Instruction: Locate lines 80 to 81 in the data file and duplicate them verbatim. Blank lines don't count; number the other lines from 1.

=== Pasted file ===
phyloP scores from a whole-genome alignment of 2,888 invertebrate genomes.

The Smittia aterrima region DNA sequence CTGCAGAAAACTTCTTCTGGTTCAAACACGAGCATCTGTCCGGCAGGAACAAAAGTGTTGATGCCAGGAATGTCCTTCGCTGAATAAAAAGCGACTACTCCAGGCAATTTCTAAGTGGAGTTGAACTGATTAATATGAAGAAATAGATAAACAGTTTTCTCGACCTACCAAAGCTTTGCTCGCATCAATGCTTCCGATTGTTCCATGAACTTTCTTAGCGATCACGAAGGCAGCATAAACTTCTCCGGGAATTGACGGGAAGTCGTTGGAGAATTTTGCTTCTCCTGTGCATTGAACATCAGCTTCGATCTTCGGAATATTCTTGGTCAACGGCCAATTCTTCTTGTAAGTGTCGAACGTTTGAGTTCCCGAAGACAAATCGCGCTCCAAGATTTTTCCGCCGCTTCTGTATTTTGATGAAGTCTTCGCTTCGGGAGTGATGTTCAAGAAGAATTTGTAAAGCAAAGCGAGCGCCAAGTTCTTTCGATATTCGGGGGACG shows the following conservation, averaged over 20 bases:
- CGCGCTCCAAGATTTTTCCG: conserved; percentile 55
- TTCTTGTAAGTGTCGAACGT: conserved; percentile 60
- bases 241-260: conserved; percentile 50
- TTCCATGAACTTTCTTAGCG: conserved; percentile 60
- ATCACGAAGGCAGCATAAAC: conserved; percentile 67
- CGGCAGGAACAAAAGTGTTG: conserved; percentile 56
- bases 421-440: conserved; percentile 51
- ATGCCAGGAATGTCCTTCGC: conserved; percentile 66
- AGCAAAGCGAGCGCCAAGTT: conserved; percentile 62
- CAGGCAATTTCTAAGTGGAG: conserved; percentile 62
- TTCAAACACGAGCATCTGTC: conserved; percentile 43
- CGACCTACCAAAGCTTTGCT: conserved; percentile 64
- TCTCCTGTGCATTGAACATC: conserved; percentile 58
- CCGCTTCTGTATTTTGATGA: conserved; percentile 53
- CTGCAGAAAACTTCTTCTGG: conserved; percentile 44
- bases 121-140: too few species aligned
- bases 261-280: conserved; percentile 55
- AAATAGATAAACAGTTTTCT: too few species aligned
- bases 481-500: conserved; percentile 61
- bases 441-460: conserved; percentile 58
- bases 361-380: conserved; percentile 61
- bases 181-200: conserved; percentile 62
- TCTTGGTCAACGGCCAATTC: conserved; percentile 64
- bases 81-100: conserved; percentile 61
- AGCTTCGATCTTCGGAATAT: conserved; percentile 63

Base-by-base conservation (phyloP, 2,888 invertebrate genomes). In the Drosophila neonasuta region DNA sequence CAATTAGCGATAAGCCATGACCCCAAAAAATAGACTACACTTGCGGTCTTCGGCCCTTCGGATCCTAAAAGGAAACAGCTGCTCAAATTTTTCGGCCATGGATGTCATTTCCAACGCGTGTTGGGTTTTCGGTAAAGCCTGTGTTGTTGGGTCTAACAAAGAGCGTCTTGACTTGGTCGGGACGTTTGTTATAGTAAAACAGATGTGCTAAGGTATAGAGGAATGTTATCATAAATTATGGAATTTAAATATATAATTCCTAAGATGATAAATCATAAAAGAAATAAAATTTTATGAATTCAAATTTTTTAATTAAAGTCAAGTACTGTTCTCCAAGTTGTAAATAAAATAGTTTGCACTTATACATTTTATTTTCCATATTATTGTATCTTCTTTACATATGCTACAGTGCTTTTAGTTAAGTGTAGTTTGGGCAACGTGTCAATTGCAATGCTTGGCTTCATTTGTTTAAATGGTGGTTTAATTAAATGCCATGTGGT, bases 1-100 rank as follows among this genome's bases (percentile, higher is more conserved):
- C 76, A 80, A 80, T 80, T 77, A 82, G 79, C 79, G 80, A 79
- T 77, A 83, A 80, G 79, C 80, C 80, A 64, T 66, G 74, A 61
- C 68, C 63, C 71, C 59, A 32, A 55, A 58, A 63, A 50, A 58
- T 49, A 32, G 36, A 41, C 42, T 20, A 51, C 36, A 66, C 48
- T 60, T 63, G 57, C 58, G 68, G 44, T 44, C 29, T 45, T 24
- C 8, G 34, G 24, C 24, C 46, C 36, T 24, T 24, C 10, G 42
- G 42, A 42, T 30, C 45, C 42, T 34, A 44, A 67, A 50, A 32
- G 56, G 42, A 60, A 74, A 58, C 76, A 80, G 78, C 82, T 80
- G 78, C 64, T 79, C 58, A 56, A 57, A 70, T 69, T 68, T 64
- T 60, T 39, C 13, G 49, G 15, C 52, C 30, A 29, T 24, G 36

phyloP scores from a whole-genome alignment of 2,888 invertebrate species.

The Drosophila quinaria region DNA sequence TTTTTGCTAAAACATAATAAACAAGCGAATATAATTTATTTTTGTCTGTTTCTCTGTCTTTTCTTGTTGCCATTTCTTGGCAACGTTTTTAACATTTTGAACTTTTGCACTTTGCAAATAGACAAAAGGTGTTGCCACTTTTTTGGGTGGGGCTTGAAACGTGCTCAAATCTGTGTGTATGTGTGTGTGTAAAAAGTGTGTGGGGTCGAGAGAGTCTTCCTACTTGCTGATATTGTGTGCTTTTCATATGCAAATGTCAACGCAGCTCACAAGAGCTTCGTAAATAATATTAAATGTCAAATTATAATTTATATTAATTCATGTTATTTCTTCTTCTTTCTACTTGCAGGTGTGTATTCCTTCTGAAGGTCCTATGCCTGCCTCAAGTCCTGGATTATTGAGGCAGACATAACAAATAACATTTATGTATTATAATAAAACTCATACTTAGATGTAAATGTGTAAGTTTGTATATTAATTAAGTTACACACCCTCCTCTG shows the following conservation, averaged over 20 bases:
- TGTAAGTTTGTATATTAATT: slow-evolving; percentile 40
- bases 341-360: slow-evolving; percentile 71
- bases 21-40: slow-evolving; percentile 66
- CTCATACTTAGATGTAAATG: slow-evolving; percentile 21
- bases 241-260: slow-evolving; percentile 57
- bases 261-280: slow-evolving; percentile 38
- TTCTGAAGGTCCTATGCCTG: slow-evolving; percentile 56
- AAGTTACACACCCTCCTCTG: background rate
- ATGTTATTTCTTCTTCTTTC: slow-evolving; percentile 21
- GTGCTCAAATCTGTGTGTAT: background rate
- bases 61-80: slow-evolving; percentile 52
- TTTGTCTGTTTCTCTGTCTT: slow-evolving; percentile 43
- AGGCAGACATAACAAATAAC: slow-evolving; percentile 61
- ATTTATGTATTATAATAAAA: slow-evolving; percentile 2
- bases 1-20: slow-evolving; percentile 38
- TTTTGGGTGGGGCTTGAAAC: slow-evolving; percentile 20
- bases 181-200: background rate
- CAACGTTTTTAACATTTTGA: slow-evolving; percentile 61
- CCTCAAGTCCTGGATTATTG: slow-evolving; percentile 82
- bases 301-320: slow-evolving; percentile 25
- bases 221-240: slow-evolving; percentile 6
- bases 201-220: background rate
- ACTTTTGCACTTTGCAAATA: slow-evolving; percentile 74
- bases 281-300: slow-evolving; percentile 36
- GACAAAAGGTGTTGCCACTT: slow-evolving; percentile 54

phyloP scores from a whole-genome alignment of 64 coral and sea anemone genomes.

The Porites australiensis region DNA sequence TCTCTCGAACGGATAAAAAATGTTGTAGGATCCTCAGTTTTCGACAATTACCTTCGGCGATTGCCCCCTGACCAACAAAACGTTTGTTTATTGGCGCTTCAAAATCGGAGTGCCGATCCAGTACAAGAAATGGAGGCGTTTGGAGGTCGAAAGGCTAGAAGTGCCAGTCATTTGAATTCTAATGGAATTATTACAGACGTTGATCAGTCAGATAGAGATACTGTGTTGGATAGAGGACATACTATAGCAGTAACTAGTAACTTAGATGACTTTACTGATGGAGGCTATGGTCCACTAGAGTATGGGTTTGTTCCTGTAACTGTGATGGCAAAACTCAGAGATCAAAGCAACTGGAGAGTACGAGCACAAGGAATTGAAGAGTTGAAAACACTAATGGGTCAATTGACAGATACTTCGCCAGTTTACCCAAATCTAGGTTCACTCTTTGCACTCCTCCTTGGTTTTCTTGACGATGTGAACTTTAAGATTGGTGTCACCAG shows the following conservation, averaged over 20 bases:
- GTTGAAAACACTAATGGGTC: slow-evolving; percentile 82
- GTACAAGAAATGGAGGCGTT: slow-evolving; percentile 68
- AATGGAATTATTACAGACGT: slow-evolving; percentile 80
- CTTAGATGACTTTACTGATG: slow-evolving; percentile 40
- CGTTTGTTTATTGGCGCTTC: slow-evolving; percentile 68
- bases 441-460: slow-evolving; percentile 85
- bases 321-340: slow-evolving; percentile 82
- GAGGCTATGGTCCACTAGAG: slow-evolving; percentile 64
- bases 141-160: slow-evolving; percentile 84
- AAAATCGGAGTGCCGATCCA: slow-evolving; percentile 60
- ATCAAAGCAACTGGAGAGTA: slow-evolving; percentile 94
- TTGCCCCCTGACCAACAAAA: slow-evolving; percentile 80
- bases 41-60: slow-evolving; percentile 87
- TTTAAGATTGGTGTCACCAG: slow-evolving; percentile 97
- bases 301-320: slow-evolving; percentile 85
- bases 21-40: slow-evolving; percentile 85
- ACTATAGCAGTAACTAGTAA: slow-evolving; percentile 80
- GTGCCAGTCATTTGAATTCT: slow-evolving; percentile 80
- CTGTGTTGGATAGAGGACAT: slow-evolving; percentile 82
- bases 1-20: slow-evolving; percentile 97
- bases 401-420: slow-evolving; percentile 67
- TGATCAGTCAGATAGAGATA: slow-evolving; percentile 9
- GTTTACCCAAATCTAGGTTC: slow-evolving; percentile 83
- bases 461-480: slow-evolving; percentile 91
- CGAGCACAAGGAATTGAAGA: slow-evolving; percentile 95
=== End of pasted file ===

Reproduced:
- bases 41-60: slow-evolving; percentile 87
- TTTAAGATTGGTGTCACCAG: slow-evolving; percentile 97